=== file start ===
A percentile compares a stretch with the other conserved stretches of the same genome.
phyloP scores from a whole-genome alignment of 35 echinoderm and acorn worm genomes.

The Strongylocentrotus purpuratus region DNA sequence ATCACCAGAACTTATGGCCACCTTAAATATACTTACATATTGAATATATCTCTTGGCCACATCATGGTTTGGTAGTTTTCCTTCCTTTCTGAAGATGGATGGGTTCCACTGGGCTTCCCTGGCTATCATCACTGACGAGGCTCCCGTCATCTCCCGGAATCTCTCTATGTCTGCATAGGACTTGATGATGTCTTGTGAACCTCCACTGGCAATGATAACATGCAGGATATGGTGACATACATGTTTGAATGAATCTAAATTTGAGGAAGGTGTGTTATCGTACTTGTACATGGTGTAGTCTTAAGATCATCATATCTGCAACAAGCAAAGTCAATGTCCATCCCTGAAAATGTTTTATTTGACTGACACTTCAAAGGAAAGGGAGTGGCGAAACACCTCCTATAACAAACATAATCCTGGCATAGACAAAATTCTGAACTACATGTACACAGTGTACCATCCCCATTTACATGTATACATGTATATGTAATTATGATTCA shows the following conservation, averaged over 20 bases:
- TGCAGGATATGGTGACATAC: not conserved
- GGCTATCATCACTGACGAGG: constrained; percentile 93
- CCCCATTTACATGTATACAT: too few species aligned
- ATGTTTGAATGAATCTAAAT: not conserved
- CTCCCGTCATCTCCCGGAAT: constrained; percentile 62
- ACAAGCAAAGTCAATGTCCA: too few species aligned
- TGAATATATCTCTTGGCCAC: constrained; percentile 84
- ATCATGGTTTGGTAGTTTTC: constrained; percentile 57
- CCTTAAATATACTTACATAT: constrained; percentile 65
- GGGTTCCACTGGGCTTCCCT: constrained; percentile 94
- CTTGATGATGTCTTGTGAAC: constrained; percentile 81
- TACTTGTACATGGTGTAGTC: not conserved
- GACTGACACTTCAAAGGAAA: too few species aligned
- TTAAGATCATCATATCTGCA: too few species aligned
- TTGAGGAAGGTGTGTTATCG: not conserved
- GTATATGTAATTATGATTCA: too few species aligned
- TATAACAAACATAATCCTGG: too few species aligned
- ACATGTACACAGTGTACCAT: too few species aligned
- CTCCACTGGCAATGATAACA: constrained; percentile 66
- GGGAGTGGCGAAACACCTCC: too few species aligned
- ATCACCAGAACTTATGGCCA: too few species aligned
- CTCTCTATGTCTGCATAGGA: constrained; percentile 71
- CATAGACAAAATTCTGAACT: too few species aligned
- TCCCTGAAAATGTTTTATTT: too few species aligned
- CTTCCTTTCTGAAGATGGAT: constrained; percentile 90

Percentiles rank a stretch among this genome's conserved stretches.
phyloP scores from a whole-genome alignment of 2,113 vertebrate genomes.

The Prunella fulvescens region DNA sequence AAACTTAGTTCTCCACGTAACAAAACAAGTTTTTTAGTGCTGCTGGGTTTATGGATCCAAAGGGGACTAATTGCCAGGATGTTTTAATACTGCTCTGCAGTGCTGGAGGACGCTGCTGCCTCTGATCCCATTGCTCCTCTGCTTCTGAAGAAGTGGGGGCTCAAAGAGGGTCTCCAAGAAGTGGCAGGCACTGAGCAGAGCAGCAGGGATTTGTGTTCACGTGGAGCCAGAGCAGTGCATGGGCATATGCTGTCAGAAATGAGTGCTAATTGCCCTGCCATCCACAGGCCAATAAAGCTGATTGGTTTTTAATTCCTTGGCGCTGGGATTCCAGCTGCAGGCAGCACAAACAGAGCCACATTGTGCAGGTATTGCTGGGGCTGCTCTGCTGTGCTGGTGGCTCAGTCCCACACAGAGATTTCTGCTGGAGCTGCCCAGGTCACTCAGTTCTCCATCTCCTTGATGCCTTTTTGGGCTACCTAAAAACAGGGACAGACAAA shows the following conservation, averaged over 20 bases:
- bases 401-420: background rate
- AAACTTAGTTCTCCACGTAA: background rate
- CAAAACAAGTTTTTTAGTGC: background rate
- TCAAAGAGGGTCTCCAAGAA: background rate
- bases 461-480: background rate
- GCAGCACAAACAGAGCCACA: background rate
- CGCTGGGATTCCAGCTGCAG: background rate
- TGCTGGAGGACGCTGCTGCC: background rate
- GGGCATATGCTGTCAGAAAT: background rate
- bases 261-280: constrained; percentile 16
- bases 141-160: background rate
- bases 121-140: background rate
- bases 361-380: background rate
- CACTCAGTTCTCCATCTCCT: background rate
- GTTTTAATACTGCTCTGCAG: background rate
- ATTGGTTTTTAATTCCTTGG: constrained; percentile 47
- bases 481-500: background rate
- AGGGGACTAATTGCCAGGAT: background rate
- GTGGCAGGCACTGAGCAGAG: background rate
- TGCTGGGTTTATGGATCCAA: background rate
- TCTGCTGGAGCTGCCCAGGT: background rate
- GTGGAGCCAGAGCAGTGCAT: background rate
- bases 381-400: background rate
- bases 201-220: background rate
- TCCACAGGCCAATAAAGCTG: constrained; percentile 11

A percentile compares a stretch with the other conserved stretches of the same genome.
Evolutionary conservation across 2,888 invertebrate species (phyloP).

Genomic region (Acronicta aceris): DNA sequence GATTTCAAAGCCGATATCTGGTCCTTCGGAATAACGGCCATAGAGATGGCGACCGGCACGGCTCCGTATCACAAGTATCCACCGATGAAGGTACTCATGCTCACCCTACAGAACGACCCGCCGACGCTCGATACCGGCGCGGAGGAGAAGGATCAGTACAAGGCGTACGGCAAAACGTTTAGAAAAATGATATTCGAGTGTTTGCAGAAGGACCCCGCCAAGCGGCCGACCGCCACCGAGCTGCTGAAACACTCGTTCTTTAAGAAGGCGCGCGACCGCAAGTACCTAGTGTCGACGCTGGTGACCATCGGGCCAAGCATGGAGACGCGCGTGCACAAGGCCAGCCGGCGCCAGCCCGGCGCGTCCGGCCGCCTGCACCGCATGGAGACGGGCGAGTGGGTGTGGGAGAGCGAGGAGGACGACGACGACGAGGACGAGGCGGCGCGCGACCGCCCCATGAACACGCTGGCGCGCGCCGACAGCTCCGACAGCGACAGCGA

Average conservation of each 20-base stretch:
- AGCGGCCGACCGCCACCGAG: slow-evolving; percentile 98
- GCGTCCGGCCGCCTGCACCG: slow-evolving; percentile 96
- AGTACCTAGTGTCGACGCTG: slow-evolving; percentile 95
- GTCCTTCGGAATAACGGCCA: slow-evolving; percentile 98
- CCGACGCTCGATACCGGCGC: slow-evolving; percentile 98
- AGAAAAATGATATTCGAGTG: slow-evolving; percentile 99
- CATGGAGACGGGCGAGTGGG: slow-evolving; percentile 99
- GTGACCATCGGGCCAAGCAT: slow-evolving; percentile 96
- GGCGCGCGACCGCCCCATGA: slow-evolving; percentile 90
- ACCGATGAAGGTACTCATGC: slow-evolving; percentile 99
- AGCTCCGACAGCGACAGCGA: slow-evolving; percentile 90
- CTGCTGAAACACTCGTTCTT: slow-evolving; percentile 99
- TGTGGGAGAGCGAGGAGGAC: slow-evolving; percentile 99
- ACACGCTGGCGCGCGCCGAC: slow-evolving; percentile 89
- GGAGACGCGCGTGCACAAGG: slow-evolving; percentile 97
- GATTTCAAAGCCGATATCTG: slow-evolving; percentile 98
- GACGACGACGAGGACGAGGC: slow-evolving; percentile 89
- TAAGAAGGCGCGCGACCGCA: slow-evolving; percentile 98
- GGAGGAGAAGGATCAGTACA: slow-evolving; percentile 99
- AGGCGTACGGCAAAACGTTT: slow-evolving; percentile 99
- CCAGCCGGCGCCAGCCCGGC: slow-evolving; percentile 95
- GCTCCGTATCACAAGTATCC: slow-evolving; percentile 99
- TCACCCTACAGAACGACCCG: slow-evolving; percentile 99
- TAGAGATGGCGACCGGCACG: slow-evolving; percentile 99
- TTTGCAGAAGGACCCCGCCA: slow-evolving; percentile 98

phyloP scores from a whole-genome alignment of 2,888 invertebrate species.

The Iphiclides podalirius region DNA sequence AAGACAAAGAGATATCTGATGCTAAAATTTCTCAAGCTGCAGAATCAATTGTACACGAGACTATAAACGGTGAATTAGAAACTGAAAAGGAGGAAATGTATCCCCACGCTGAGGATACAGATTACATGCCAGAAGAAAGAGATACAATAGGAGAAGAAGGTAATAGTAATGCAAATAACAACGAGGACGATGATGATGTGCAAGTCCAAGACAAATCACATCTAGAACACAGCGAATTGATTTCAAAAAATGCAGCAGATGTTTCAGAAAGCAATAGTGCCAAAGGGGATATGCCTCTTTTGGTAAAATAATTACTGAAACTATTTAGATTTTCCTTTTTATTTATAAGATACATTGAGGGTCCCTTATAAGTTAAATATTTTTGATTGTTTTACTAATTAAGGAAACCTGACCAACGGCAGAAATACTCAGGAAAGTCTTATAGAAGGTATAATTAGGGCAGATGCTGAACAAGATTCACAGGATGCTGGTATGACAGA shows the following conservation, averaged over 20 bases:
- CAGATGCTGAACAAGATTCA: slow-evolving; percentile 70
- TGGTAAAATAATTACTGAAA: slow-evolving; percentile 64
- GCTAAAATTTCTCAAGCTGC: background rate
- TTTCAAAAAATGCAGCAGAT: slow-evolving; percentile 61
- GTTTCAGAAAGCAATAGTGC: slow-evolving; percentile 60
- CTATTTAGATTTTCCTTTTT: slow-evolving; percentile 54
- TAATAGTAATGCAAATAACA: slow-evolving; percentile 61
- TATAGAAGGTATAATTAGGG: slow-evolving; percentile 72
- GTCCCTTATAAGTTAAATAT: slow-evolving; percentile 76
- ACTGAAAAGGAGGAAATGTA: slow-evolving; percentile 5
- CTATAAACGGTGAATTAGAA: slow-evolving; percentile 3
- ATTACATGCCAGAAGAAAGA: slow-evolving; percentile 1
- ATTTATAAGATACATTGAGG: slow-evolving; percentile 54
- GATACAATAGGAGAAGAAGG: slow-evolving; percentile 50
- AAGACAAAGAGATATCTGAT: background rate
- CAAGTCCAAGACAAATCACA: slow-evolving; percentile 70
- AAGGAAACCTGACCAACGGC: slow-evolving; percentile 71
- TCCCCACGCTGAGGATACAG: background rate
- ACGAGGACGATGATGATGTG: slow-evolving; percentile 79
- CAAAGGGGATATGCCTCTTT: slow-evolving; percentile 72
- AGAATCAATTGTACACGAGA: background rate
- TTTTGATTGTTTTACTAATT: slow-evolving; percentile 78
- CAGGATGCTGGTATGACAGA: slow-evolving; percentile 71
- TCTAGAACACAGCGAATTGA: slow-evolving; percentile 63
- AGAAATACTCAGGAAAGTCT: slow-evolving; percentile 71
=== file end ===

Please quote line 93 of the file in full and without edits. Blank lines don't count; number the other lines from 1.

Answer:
- CTATTTAGATTTTCCTTTTT: slow-evolving; percentile 54